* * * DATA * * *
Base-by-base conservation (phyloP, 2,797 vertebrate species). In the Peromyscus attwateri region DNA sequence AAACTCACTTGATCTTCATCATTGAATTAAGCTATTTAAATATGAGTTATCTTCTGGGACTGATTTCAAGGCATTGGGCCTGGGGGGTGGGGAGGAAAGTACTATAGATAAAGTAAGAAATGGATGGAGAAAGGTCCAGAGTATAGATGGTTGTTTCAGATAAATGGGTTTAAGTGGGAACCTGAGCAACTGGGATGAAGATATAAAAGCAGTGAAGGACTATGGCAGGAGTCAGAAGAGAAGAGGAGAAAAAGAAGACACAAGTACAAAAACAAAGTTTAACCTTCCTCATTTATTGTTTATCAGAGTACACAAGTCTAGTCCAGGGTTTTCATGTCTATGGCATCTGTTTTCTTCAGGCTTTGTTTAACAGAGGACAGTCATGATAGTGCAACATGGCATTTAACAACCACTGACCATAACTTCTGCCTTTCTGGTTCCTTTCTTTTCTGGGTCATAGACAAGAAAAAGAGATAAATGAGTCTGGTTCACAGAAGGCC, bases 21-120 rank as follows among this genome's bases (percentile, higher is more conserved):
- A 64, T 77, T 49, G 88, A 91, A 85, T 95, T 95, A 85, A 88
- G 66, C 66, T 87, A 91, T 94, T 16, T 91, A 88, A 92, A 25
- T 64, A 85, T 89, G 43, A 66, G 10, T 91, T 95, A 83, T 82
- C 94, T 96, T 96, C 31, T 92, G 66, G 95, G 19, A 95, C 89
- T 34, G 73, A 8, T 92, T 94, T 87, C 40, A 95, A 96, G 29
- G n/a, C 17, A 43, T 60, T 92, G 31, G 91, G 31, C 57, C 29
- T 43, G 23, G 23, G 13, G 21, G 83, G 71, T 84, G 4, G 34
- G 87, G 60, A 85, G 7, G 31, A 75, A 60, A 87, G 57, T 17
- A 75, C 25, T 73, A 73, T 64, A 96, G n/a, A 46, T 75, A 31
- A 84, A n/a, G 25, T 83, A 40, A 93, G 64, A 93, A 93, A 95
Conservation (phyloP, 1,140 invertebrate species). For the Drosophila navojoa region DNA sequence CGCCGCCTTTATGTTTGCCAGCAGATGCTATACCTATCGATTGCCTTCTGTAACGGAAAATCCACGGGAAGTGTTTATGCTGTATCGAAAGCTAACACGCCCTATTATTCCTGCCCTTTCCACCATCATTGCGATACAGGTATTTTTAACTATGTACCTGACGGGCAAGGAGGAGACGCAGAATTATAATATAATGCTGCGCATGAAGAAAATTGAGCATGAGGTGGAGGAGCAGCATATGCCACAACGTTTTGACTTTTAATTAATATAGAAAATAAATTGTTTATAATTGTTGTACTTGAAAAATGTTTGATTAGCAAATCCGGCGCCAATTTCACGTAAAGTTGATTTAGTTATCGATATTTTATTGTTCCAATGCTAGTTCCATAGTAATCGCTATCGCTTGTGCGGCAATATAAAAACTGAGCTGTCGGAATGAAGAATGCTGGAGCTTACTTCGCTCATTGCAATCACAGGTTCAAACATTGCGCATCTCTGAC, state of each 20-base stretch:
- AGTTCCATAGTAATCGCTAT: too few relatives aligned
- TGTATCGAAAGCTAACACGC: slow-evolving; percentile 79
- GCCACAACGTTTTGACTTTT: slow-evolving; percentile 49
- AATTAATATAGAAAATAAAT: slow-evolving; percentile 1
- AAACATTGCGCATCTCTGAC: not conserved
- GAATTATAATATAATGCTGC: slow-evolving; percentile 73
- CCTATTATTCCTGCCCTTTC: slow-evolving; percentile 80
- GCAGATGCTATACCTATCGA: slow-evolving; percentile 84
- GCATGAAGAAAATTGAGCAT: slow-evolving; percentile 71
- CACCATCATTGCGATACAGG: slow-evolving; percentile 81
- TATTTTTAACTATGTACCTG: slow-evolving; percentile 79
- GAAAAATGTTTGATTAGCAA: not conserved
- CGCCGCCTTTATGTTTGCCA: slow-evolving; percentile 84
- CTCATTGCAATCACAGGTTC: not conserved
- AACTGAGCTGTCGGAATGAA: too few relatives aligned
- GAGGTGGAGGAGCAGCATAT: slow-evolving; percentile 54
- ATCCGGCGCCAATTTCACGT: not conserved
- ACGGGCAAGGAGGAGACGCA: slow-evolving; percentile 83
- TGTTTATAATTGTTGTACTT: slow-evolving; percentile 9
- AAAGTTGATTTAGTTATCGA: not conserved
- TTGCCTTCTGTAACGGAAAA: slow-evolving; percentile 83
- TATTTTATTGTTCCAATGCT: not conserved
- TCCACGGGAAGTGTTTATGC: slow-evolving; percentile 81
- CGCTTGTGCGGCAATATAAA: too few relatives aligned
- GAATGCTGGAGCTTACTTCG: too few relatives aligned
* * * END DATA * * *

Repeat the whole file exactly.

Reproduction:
Base-by-base conservation (phyloP, 2,797 vertebrate species). In the Peromyscus attwateri region DNA sequence AAACTCACTTGATCTTCATCATTGAATTAAGCTATTTAAATATGAGTTATCTTCTGGGACTGATTTCAAGGCATTGGGCCTGGGGGGTGGGGAGGAAAGTACTATAGATAAAGTAAGAAATGGATGGAGAAAGGTCCAGAGTATAGATGGTTGTTTCAGATAAATGGGTTTAAGTGGGAACCTGAGCAACTGGGATGAAGATATAAAAGCAGTGAAGGACTATGGCAGGAGTCAGAAGAGAAGAGGAGAAAAAGAAGACACAAGTACAAAAACAAAGTTTAACCTTCCTCATTTATTGTTTATCAGAGTACACAAGTCTAGTCCAGGGTTTTCATGTCTATGGCATCTGTTTTCTTCAGGCTTTGTTTAACAGAGGACAGTCATGATAGTGCAACATGGCATTTAACAACCACTGACCATAACTTCTGCCTTTCTGGTTCCTTTCTTTTCTGGGTCATAGACAAGAAAAAGAGATAAATGAGTCTGGTTCACAGAAGGCC, bases 21-120 rank as follows among this genome's bases (percentile, higher is more conserved):
- A 64, T 77, T 49, G 88, A 91, A 85, T 95, T 95, A 85, A 88
- G 66, C 66, T 87, A 91, T 94, T 16, T 91, A 88, A 92, A 25
- T 64, A 85, T 89, G 43, A 66, G 10, T 91, T 95, A 83, T 82
- C 94, T 96, T 96, C 31, T 92, G 66, G 95, G 19, A 95, C 89
- T 34, G 73, A 8, T 92, T 94, T 87, C 40, A 95, A 96, G 29
- G n/a, C 17, A 43, T 60, T 92, G 31, G 91, G 31, C 57, C 29
- T 43, G 23, G 23, G 13, G 21, G 83, G 71, T 84, G 4, G 34
- G 87, G 60, A 85, G 7, G 31, A 75, A 60, A 87, G 57, T 17
- A 75, C 25, T 73, A 73, T 64, A 96, G n/a, A 46, T 75, A 31
- A 84, A n/a, G 25, T 83, A 40, A 93, G 64, A 93, A 93, A 95
Conservation (phyloP, 1,140 invertebrate species). For the Drosophila navojoa region DNA sequence CGCCGCCTTTATGTTTGCCAGCAGATGCTATACCTATCGATTGCCTTCTGTAACGGAAAATCCACGGGAAGTGTTTATGCTGTATCGAAAGCTAACACGCCCTATTATTCCTGCCCTTTCCACCATCATTGCGATACAGGTATTTTTAACTATGTACCTGACGGGCAAGGAGGAGACGCAGAATTATAATATAATGCTGCGCATGAAGAAAATTGAGCATGAGGTGGAGGAGCAGCATATGCCACAACGTTTTGACTTTTAATTAATATAGAAAATAAATTGTTTATAATTGTTGTACTTGAAAAATGTTTGATTAGCAAATCCGGCGCCAATTTCACGTAAAGTTGATTTAGTTATCGATATTTTATTGTTCCAATGCTAGTTCCATAGTAATCGCTATCGCTTGTGCGGCAATATAAAAACTGAGCTGTCGGAATGAAGAATGCTGGAGCTTACTTCGCTCATTGCAATCACAGGTTCAAACATTGCGCATCTCTGAC, state of each 20-base stretch:
- AGTTCCATAGTAATCGCTAT: too few relatives aligned
- TGTATCGAAAGCTAACACGC: slow-evolving; percentile 79
- GCCACAACGTTTTGACTTTT: slow-evolving; percentile 49
- AATTAATATAGAAAATAAAT: slow-evolving; percentile 1
- AAACATTGCGCATCTCTGAC: not conserved
- GAATTATAATATAATGCTGC: slow-evolving; percentile 73
- CCTATTATTCCTGCCCTTTC: slow-evolving; percentile 80
- GCAGATGCTATACCTATCGA: slow-evolving; percentile 84
- GCATGAAGAAAATTGAGCAT: slow-evolving; percentile 71
- CACCATCATTGCGATACAGG: slow-evolving; percentile 81
- TATTTTTAACTATGTACCTG: slow-evolving; percentile 79
- GAAAAATGTTTGATTAGCAA: not conserved
- CGCCGCCTTTATGTTTGCCA: slow-evolving; percentile 84
- CTCATTGCAATCACAGGTTC: not conserved
- AACTGAGCTGTCGGAATGAA: too few relatives aligned
- GAGGTGGAGGAGCAGCATAT: slow-evolving; percentile 54
- ATCCGGCGCCAATTTCACGT: not conserved
- ACGGGCAAGGAGGAGACGCA: slow-evolving; percentile 83
- TGTTTATAATTGTTGTACTT: slow-evolving; percentile 9
- AAAGTTGATTTAGTTATCGA: not conserved
- TTGCCTTCTGTAACGGAAAA: slow-evolving; percentile 83
- TATTTTATTGTTCCAATGCT: not conserved
- TCCACGGGAAGTGTTTATGC: slow-evolving; percentile 81
- CGCTTGTGCGGCAATATAAA: too few relatives aligned
- GAATGCTGGAGCTTACTTCG: too few relatives aligned